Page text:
If Edwin Diaz’s first week with the Seattle Mariners proved anything, it’s his fastball is ready for the big leagues.
Diaz, just 22, flashed a 100-mph fastball in his Major League debut on June 6. He retired three straight batters and received a standing ovation from the Safeco Field crowd.
And the young fireballer impressed manager Scott Servais in the process.
“I was ecstatic with the way he handled the situation,” Servais said after the game. “I thought his mound presence was great. He’s a happy-go-lucky kid.”
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A third-round draft pick in 2012 by the Jack Zduriencik regime, Diaz flashed potential but was inconsistent in the minors as a starter. He made the switch to the bullpen in Double-A Jackson this season after six starts. Ten appearances later, he found himself in Seattle when the team strugged to find a right-handed arm to replace the injured Tony Zych.
Jackson manager Daren Brown, who spent seven seasons managing the Tacoma Rainiers, said Diaz’s immediate success as a reliever was a credit to his athleticism and raw talent.
“It’s not like he’s got it all down, he did a nice job of it, but at the same time it’s still something he’s only been doing for less than two months,” Brown said. “I’m sure even in the big leagues he’s going to be learning and figuring things out as he goes along.”
So far, so good. In three appearances with the Mariners, Diaz has struck out three in 2 2/3 innings, giving up two hits and two walks with a 3.38 ERA. More impressively, he’s shown the type of arm Servais deemed “electric” when Diaz was called up.
Jackson pitching coach Andrew Lorraine has worked with Diaz the last two seasons. He said the pitcher he saw this year in Double-A had made strides over the one he coached last year at Single-A Bakersfield.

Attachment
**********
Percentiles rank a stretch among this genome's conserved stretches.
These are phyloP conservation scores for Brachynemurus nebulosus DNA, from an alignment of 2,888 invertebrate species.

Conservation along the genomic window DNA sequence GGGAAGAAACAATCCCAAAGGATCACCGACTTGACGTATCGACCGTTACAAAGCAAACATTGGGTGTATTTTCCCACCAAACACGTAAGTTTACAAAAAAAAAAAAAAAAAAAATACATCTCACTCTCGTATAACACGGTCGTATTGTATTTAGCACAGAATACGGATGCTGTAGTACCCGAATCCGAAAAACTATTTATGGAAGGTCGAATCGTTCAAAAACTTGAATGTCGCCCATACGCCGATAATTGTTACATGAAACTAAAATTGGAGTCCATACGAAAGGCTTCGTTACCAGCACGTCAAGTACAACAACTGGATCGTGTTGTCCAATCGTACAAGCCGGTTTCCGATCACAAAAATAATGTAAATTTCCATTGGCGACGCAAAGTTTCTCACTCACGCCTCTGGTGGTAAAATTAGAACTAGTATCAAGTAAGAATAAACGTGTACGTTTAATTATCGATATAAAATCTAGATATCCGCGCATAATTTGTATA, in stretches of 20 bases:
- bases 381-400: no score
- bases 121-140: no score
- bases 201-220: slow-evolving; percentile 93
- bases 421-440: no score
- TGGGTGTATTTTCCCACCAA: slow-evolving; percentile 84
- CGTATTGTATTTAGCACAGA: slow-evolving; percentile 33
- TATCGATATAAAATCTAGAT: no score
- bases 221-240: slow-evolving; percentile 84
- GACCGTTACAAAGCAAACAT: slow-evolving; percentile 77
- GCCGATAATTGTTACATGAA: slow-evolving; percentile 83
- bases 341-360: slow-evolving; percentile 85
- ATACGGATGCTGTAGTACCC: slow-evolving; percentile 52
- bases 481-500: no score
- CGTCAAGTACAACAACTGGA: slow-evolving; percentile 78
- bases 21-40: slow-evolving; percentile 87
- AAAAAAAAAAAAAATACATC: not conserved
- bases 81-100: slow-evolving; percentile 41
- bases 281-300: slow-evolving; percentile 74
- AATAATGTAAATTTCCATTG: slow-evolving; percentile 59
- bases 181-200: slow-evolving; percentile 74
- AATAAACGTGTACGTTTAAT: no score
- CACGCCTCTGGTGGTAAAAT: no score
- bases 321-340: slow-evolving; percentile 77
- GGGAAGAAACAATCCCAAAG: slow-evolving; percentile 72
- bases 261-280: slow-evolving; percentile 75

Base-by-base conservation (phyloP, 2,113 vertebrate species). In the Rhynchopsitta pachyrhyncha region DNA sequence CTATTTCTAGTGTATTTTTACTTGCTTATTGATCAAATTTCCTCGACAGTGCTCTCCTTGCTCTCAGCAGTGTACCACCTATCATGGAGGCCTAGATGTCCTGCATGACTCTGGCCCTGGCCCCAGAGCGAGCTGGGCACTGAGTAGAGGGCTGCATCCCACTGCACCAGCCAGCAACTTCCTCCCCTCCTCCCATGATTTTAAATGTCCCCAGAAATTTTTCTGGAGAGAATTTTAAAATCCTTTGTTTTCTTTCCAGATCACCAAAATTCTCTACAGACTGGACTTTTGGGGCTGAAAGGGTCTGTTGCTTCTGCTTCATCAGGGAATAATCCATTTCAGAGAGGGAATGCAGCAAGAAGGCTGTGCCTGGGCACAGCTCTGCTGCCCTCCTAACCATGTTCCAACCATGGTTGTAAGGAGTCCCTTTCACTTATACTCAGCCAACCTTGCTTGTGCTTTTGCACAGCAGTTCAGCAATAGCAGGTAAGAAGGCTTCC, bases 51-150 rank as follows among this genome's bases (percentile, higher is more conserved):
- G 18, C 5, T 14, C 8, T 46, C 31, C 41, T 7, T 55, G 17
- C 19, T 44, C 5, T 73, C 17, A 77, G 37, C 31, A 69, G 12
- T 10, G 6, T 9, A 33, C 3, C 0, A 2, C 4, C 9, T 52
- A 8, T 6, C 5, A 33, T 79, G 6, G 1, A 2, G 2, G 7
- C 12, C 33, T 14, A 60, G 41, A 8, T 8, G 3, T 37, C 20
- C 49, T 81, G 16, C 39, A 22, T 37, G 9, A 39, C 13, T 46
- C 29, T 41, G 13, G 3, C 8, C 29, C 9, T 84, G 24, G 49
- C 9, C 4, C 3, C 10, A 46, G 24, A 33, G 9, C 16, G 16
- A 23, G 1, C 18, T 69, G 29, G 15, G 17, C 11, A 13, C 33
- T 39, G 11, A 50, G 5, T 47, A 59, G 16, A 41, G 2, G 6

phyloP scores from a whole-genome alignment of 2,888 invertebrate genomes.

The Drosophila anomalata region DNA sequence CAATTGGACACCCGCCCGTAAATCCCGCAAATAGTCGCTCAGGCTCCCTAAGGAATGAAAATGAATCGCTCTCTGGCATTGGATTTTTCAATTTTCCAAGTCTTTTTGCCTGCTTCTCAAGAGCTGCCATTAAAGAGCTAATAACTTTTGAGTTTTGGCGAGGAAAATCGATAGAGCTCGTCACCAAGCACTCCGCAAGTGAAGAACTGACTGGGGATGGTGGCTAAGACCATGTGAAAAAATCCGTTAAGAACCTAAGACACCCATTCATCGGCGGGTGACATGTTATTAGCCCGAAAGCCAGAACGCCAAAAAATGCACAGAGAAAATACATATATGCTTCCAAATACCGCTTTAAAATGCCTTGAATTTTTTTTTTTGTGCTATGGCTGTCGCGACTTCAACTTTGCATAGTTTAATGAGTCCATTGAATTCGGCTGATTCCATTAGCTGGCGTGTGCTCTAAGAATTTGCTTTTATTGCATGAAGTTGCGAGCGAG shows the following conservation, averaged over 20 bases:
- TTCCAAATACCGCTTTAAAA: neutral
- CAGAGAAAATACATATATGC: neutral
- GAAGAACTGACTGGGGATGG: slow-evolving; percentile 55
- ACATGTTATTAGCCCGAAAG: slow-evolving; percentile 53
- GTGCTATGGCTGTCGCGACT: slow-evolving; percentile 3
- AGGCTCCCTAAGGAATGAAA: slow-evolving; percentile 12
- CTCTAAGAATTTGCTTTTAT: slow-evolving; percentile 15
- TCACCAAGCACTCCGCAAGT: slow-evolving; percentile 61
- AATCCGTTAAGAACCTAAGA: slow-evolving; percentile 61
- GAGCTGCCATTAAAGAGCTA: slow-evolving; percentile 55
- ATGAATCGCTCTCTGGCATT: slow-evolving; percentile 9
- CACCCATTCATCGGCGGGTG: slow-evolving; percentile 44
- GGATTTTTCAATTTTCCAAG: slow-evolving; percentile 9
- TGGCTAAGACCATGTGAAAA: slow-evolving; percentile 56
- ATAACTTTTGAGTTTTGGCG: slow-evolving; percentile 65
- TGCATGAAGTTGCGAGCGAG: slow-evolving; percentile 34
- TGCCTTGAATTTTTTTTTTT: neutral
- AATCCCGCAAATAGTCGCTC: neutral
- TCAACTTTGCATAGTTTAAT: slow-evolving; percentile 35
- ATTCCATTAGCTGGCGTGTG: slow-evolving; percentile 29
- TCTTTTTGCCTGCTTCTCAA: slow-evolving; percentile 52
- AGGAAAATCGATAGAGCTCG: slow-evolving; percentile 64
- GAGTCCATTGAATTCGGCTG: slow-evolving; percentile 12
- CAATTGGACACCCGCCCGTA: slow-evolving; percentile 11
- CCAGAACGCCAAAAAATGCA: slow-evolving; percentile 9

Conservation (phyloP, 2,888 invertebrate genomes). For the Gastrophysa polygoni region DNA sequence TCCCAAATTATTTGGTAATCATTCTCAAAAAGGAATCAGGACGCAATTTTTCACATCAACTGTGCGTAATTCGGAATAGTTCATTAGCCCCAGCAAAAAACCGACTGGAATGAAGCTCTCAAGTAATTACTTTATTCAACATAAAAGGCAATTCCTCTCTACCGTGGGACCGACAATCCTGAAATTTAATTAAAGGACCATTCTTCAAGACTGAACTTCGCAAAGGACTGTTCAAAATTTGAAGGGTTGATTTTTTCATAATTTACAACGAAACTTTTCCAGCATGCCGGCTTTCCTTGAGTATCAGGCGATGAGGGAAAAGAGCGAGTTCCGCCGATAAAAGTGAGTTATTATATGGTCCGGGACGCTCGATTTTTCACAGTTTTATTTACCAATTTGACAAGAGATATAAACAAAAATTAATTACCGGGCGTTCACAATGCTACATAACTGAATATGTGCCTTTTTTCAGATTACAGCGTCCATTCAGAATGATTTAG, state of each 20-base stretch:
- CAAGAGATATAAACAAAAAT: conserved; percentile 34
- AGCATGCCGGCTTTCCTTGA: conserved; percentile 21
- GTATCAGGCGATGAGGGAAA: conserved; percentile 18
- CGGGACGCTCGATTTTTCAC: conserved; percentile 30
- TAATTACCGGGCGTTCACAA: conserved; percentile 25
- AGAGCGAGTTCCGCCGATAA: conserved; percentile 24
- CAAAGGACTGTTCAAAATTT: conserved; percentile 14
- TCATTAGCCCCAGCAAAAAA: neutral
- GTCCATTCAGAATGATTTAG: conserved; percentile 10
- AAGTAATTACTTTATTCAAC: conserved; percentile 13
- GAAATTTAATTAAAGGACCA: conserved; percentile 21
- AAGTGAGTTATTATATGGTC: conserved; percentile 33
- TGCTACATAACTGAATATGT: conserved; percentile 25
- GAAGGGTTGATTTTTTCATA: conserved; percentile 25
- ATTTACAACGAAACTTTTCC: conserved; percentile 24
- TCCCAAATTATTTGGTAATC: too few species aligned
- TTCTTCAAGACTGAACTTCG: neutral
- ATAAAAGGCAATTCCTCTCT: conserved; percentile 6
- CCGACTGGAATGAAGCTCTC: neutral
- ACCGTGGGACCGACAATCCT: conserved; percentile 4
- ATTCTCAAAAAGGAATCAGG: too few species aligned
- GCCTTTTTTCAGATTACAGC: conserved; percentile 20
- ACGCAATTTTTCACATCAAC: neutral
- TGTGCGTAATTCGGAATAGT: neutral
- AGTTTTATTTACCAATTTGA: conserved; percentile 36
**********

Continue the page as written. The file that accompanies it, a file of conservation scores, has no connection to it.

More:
“Last year, I was more of coaching a kid that was learning a lot … asking a lot of questions,” Lorraine said. “He didn’t know why certain things were the way they were.”
Diaz didn’t know why his pitches would run to the arm side, or why he wasn’t able to get the ball to the outside of the plate the way he wanted to — all things young pitchers have to figure out.
Lorraine said Diaz has learned to play to his strengths and has matured by leaps and bounds.
“He’s nailing that right now and he’s figured out how to keep his body in line and make the pitch to that side of the plate,” Lorraine said. “His command has gotten a lot better, but just his outlook on the game and what’s important, how to go about his business and all the things you need to do be a professional in the game.
“He’s gotten better as a pitcher, but he’s gotten better as a man, too. I think that’s why he is where he is now.”
Lorraine said his instructions to Diaz on becoming a reliever were simple.
“I said, ‘All you gotta do, man, is repeat your deliveries, make sure you can come in throwing strikes with your pitches and you have to have a short memory a little bit, good and bad, and obviously you have to keep working,’ ” Lorraine said.
Diaz expected to pitch in the majors, but it came much quicker than he imagined it.
“I (thought) if I made the big league this year, it would be late September, maybe August-September,” Diaz said.
The time frame got accelerated with Diaz’s performance in Jackson out of the bullpen. In 11 2/3 innings as a reliever, he struck out 16 and hardly gave up a baserunner (three hits, two walks).
After facing the Tennessee Smokies in Kodak, Tennessee, on June 2, Diaz was leaving the stadium to meet his teammate at Subway when he got a surprise call from Brown telling him to come back to the ballpark.
Diaz said he walked into Brown’s office with a big smile because he had a pretty good idea about what was to happen. He thought he was getting promoted … to Triple-A Tacoma, not the Mariners.
“I started laughing,” Diaz said, when Brown told him he’d been called up to big leagues. “Wow, incredible. I was thinking, ‘That was quick.’ ”
Diaz then called home to his parents in Puerto Rico, who started crying when they heard the news.
“He was beaming ear-to-ear, but I also think he kind of took it in stride like, ‘Yeah, I’m ready. I expect this,’ ” Lorraine said.
“He really had that kind of look to him like, ‘I’m not going to change what I’m doing, I’m just going to go there and do the same thing.’ ”